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    Then you have to correct also quite some tests out there. :lol:
    I gave you my reasoning which is backed up by facts established by tests from respected sites concluding that for overall AF quality intel sat in the last position back then. Miraculously, this appears to be also Andrew's position here in the thread. You have chosen to argue that intel's AF wasn't that bad and defend it with weaknesses of competitors. I can accept that you weigh the factors differently. Do what you want with that.
    That's a nice example falsifying Paran's statement.
     
  8. Andrew Lauritzen

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    That's clearly a bug somewhere (app, driver, etc)... if you can see "shimmering" in a youtube-compressed video, there's something a lot more wrong than approximate LOD computation.

    Anyways, we're way off topic here...
     
  9. Paran

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    That has nothing to do with the AF from HD3000 itself. At that time I tested it and reported to Intel. What happens here is that the App didn't enforce AF. In fact AF wasn't enabled. If you disable AF on Nvidia and AMD it shimmers as well in this app (edit: not anymore on Nvidia and Intel, just checked with their newest Google Earth, probably same for AMD). This bug has been corrected from google in their next next major version. AF properly enforced and no shimmering anymore.


    That's a nice example of someone who never tried Intel graphics and has no clue about it.


    Back to topic. Here is a Grid 2 test with Iris Pro 47W+55W and AMDs newest APU: http://techreport.com/review/24954/amd-a10-6800k-and-a10-6700-richland-apus-reviewed/5

    In Grid 2 Iris Pro does a pretty good job.
     
    #109 Paran, Jun 19, 2013
    Last edited by a moderator: Jun 19, 2013
  10. Paran

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    You were right Andrew, it works on every Haswell. I just tried Grid 2 on a GT2 HD4600, the two Intel options are available. So it's not bound to Iris graphics only.
     
  11. Andrew Lauritzen

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    Cool thanks for the update Paran.
     
  12. Paran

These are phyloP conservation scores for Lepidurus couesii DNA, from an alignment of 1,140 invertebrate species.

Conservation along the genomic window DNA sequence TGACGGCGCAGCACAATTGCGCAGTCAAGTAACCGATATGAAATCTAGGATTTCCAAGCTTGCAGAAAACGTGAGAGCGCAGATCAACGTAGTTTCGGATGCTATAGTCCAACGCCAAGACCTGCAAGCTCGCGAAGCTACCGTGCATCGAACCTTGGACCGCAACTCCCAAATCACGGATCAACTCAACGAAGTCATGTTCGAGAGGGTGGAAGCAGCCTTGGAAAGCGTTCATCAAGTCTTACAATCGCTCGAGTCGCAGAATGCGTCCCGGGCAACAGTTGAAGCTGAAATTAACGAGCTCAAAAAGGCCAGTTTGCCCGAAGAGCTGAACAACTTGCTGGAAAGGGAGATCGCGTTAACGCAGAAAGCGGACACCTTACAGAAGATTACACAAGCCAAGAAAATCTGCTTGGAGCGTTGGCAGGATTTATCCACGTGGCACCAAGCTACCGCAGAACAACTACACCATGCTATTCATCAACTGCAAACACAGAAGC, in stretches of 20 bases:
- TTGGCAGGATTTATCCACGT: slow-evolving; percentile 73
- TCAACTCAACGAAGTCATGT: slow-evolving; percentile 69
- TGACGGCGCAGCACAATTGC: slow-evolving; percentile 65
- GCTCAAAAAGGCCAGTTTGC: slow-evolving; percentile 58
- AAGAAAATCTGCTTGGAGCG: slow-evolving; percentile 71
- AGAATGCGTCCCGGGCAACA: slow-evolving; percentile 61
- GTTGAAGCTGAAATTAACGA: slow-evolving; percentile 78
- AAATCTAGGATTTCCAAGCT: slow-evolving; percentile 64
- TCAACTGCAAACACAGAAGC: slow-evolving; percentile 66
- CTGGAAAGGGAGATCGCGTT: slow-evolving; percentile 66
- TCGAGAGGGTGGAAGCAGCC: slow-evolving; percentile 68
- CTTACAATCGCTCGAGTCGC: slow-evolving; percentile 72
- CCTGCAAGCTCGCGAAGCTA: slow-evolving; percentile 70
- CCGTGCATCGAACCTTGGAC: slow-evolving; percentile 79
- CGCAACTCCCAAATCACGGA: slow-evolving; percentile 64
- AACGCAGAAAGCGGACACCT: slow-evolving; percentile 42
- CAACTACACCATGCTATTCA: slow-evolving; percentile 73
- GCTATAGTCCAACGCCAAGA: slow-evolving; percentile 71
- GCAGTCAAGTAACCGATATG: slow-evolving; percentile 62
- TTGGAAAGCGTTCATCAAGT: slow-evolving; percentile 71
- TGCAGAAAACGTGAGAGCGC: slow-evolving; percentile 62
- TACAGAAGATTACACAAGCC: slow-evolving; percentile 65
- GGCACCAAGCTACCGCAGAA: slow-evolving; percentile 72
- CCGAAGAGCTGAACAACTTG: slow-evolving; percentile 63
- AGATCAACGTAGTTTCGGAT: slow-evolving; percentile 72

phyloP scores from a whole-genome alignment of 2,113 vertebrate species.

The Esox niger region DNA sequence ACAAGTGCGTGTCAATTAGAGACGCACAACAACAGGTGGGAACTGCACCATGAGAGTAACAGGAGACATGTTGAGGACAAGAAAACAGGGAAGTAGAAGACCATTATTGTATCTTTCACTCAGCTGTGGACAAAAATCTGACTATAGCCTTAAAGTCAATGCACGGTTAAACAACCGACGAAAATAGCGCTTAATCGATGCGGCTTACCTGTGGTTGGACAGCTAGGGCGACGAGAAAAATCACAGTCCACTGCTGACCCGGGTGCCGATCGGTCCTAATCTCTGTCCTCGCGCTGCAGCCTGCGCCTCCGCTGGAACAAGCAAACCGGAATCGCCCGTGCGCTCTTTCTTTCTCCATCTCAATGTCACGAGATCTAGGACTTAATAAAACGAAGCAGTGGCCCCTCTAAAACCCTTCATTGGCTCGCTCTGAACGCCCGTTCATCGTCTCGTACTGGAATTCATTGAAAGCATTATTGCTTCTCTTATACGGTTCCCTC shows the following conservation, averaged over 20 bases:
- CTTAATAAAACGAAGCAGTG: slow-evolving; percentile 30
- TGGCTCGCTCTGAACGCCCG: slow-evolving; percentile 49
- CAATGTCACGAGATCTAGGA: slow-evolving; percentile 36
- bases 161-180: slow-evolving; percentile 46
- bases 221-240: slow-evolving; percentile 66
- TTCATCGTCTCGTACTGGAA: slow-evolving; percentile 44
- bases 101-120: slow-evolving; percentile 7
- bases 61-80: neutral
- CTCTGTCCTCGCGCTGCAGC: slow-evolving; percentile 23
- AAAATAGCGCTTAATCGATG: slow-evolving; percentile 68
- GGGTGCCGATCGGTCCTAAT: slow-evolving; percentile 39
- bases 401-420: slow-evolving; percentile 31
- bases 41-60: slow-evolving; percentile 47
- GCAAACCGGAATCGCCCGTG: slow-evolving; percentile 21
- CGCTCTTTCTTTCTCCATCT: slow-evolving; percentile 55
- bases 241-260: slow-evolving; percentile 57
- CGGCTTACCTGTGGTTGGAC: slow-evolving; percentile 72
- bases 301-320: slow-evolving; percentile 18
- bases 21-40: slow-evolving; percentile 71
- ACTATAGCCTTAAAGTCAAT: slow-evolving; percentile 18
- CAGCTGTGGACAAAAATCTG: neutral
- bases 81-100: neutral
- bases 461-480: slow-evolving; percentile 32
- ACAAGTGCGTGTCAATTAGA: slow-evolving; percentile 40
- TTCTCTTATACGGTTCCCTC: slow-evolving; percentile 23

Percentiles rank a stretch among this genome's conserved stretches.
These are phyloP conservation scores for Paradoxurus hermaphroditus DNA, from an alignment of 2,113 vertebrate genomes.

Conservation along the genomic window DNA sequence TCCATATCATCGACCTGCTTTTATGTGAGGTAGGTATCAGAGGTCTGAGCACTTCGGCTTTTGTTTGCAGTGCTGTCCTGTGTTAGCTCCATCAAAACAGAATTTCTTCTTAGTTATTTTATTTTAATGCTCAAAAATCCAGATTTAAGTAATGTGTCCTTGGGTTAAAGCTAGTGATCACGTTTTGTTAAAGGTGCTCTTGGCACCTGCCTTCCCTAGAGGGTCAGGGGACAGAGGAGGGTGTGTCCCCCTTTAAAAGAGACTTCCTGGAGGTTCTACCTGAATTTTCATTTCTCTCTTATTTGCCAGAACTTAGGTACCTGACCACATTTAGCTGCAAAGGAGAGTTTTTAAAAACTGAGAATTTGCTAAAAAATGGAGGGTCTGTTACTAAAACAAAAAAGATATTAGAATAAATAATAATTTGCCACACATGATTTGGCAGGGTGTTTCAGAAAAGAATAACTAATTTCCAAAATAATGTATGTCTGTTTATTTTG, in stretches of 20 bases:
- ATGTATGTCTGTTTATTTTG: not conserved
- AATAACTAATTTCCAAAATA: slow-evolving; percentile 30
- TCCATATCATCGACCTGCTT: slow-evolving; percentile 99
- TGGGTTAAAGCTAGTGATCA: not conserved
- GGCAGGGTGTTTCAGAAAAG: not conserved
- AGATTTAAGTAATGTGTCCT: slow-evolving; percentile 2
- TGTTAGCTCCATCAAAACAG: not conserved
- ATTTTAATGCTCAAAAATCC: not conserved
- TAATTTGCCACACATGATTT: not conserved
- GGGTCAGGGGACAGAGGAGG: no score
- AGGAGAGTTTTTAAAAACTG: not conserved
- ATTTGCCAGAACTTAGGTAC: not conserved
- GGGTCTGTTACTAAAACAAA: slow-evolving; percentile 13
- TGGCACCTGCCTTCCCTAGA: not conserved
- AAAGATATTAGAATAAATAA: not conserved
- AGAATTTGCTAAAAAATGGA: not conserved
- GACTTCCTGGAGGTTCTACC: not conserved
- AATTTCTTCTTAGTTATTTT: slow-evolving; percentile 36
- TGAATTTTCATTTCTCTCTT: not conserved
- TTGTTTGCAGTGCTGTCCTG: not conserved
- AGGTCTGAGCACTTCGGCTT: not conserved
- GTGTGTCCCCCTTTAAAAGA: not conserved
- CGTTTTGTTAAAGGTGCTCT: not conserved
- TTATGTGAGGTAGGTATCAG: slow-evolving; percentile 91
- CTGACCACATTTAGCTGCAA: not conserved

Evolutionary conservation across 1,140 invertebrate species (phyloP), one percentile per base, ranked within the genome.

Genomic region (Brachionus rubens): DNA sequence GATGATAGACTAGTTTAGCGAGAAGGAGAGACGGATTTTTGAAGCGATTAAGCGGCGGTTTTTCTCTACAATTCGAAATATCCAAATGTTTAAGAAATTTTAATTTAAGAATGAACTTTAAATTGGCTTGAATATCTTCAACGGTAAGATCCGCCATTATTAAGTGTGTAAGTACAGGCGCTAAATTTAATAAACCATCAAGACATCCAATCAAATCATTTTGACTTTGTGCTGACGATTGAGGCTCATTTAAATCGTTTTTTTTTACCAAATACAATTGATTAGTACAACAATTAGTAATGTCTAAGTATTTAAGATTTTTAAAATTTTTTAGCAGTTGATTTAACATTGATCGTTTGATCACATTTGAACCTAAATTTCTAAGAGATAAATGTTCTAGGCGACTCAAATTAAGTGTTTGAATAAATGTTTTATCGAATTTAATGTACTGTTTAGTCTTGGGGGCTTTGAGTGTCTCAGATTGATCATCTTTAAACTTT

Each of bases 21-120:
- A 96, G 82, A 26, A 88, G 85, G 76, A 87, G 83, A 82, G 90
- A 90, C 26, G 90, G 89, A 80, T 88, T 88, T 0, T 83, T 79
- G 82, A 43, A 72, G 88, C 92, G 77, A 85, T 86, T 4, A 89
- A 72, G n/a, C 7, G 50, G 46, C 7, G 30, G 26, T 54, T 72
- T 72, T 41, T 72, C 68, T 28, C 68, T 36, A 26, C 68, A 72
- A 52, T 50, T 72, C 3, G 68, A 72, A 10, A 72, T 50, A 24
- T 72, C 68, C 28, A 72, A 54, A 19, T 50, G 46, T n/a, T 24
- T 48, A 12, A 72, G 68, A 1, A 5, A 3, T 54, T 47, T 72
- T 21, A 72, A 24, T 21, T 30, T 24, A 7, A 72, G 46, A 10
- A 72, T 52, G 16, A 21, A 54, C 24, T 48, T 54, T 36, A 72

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    Performance numbers on my HD4600. I did three runs from the integrated Benchmark.

    Medium Preset 720p no Intel extensions= 60,5 fps
    Medium Preset 720p Advanced Blending+Smoke Shadows= 55,5 fps

    That's a 8,3% loss with the two Intel extensions enabled.
     
  13. Davros

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    They are available on my amd 6950
     
  14. Andrew Lauritzen

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    Sounds like broken detection logic if so. Definitely won't work/do anything even if you are allowed to enable them.
     
  15. Davros

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    Sorry my mistake
    they are not available...
     
  16. Paran

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  17. Davros

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    it looks like they dont benchmark (i think cos i dont read german, despite doing it in school ;) )
    that they dont benchmark the intel features and msaa at the same time, any reason for that ?
     
  18. Andrew Lauritzen

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    No real technical reason, but it would probably require lowering quality settings to maintain high performance. Note that there are also screen-space AA techniques in Grid 2 which smooth out a lot of the remaining jaggies. MSAA is fairly expensive on Haswell, so OIT + post AA is probably a better trade-off.
     
  19. Davros

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    does oit make msaa more expensive ?
     
  20. Frontino